But even beyond the challenges of internal organizing I can tell you from my own personal experience that the number of strikers who did walk out is quite impressive. As a union steward I have the single largest collectively bargained contract in the nation at my back when I bring grievances to “the boss”. Despite this, I still find myself in circumstance where I feel intimidation and harassment from supervisors. I still have major problems inspiring coworkers to stand up for themselves–even in circumstances where they can recite explicitly in the contact the violation taking place. Its just not easy.
Shit man, we have to face facts. Telling the boss they are wrong or have screwed up (or even worse that their boss did) is hard
Trying to expose and speak out about the fact that some number cruncher at corporate headquarters has poorly allocated resources leaving everyone in a bind when it comes to safety or production quality is really really hard to do. Often times workers don’t have the education or confidence to articulate their position so they respond in a less than productive manner. But over time people can be taught how to stand up to the nitpicking and excuses management give, the intimidation and harassment. They can be inspired to speak out about what they know to be wrong.
Over time people can learn productive ways to build internal alliance on the shop-floor and overcome the fear and intimidation they have to deal with every day.
I can tell you for every person that walked out yesterday there is someone who was gong to walk out but just didn’t do it–out of fear, frustration that no one else would, or simply not needing the headache. Hell, I can’t blame them. There have been many a day that I threw up my hands, shut my mouth, and did my job when I knew I should be standing up to violations of the contract. You don’t take on a corporation by yourself. Many times you must stand down to fight another day. That’s why yesterday was a major success. All across this nation communities came out to let Walmart workers know they support them and will stand with them.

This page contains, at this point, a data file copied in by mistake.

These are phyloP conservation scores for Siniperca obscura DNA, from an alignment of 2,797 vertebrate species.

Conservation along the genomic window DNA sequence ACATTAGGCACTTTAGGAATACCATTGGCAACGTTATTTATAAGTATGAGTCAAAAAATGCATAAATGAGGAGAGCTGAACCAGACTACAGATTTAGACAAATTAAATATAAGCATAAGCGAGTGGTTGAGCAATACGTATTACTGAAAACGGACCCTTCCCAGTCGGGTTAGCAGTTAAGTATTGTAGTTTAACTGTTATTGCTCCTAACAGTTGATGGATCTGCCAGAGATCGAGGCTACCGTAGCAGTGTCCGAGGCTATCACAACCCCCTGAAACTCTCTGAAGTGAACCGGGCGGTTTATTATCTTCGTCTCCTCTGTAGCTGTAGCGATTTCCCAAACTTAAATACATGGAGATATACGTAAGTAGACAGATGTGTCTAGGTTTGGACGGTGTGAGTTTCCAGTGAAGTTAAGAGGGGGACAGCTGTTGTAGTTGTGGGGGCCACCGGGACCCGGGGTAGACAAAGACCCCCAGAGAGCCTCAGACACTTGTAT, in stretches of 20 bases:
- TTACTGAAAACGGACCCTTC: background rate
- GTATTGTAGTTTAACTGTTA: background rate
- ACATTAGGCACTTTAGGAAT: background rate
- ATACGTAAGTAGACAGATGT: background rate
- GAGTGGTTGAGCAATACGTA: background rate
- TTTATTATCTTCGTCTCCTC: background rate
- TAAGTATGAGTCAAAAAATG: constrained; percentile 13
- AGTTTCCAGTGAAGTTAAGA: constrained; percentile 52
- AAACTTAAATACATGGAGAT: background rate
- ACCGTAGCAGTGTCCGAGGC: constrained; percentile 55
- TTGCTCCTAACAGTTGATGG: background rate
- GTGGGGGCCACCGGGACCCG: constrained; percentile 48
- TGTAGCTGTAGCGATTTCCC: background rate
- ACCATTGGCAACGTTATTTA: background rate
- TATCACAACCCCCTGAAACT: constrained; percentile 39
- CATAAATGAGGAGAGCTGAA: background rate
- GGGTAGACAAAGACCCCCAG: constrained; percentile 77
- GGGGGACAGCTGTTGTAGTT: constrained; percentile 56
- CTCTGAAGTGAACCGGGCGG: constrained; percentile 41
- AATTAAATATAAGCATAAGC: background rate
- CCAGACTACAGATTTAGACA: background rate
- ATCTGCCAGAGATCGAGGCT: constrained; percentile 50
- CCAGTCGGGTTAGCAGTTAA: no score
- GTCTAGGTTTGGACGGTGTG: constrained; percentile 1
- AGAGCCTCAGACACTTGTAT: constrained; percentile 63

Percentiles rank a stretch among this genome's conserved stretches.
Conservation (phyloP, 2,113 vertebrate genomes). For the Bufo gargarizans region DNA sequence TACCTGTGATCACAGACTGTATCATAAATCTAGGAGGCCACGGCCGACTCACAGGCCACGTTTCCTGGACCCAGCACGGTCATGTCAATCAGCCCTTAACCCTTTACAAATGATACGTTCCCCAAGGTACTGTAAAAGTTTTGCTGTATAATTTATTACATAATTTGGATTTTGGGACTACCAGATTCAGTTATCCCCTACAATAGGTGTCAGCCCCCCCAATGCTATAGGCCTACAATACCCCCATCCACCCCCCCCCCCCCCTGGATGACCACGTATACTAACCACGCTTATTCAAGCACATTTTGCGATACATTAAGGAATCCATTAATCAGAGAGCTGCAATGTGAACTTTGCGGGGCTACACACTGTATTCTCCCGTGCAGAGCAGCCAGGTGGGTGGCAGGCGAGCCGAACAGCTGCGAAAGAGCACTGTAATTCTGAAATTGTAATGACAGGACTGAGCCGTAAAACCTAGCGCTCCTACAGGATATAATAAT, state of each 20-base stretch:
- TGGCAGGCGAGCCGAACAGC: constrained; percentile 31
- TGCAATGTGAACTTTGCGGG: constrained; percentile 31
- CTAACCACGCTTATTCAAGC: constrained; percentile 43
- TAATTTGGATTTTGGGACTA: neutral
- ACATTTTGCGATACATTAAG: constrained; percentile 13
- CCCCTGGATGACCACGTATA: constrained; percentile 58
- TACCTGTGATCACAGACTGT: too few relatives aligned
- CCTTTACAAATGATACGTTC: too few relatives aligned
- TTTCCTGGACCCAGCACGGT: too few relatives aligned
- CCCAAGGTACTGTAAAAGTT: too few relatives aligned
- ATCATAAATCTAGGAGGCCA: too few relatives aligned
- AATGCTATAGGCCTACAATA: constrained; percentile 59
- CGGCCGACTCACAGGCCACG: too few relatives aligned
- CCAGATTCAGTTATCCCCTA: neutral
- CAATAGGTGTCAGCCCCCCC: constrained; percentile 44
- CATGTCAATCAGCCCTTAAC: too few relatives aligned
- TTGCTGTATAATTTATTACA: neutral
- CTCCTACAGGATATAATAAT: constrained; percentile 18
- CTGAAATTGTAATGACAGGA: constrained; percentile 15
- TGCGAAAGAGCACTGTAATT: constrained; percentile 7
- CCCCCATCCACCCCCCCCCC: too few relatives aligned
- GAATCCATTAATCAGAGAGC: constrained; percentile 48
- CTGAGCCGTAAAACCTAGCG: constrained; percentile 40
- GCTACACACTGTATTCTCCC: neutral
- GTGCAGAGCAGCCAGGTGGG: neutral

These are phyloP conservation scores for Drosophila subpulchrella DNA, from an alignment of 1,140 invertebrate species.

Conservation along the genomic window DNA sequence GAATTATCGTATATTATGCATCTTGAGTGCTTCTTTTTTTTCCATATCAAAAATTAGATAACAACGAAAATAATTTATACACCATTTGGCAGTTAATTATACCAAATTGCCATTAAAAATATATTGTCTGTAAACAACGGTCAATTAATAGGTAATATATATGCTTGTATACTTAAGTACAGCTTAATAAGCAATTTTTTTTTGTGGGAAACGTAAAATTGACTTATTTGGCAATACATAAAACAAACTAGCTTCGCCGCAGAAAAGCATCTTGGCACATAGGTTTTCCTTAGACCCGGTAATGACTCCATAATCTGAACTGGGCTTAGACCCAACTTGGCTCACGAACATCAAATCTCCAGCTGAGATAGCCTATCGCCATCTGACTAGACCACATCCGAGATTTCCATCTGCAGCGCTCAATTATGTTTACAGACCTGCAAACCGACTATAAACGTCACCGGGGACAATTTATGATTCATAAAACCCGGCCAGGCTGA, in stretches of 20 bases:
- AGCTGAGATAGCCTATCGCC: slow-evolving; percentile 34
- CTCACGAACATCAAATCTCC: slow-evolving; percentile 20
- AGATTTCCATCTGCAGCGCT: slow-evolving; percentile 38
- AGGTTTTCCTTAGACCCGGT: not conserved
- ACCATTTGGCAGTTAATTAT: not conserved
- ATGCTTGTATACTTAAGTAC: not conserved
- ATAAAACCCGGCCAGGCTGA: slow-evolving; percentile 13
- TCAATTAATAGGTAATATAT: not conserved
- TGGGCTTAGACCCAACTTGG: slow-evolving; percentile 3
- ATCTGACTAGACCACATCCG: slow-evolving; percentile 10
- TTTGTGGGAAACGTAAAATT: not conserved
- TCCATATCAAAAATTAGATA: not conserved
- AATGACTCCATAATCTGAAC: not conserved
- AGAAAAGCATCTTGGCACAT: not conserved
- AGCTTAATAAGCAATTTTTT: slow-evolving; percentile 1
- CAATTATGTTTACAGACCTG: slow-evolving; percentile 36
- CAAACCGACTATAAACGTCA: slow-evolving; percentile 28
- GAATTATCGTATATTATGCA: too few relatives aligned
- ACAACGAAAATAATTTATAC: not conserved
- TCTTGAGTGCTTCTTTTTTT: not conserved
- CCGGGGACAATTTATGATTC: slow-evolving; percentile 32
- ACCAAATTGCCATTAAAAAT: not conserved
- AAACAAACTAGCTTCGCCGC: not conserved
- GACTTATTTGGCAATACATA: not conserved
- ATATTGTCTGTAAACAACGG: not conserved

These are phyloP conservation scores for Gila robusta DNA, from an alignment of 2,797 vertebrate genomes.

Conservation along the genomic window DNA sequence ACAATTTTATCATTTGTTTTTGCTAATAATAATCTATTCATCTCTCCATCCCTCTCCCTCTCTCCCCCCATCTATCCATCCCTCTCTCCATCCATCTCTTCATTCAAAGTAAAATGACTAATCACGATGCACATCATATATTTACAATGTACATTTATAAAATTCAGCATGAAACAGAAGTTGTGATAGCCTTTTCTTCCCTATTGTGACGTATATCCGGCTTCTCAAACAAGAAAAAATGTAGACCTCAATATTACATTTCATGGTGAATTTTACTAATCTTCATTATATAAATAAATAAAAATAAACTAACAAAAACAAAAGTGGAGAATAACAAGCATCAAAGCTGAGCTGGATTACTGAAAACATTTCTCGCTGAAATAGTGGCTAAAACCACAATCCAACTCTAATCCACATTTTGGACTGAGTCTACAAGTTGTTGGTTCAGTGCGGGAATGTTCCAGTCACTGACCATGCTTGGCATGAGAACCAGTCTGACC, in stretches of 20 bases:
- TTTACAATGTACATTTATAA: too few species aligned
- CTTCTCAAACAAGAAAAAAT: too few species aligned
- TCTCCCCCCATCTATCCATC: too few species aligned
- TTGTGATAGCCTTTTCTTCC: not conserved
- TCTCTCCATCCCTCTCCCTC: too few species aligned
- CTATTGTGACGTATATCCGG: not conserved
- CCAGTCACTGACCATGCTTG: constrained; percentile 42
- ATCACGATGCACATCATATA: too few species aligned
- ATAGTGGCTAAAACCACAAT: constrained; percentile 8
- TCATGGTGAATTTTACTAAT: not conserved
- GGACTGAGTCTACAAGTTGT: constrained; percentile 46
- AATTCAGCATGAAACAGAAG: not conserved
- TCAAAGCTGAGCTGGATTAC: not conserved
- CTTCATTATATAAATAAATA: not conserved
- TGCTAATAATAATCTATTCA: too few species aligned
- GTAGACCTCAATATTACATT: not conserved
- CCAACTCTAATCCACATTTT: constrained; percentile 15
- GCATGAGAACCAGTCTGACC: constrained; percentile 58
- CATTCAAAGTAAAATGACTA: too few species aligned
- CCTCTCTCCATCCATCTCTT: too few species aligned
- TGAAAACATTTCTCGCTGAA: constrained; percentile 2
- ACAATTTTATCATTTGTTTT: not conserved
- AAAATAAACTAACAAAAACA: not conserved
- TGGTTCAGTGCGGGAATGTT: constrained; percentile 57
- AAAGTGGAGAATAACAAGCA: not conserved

Yesterday was a major success and a major step in efforts to improve working conditions at Walmart and I can’t wait for the next time @ForRespect asks for community support.
I’ll be there.
What Occupy Wall Street did in real time @ForRespect is going to do for real lives. That sounds pejorative and condescending to those who took and held Zuccotti Park. I don’t intend it to be and I know this broad generalization won’t fit many of those involved in Occupy. But think about it.
In many ways Occupy Wall Street efforts and those of @ForRespect are at opposite ends of the spectrum.
Where Occupy was putting its focus on very abstract questions of debt/high finance @ForRespect is focusing on very basic real world questions of safety, working conditions, and wages.
Where Occupy had a small army of extremely educated young people with time and skill sets bubbling out their ears, sitting together in one specific area, @ForRespect is facing a nation of Walmarts dispersed across the wastelands of the Reagan revolution–where education levels, time able to put into organizing, and skill sets needed to communicate and coordinate alliances are limited.
These challenges cannot be addressed in one Facebook update or 4 hour general assembly debate.
Where Occupy wants a radical revaluation of our entire political and economic system @ForRespect just wants equity. @ForRespect doesn’t want revolution they are just workers within a corporation who want a Walmart that flourishes for everyone rather than just the Walton’s.
In many ways @ForRespect is to the neoliberal era’s Main Street what Occupy is to Wall Street.
What Occupy Wall Street did in real time @ForRespect is going to do for real lives. Sure its gonna take longer… but stay tuned, we haven’t even reached our Brooklyn Bridge moment yet!
Jim Nichols is a proud member of Teamster local 728, and is working on undergraduate degrees in economics and philosophy at GA State. Follow his blog here, where this post first appeared. He also took the great photographs in this post.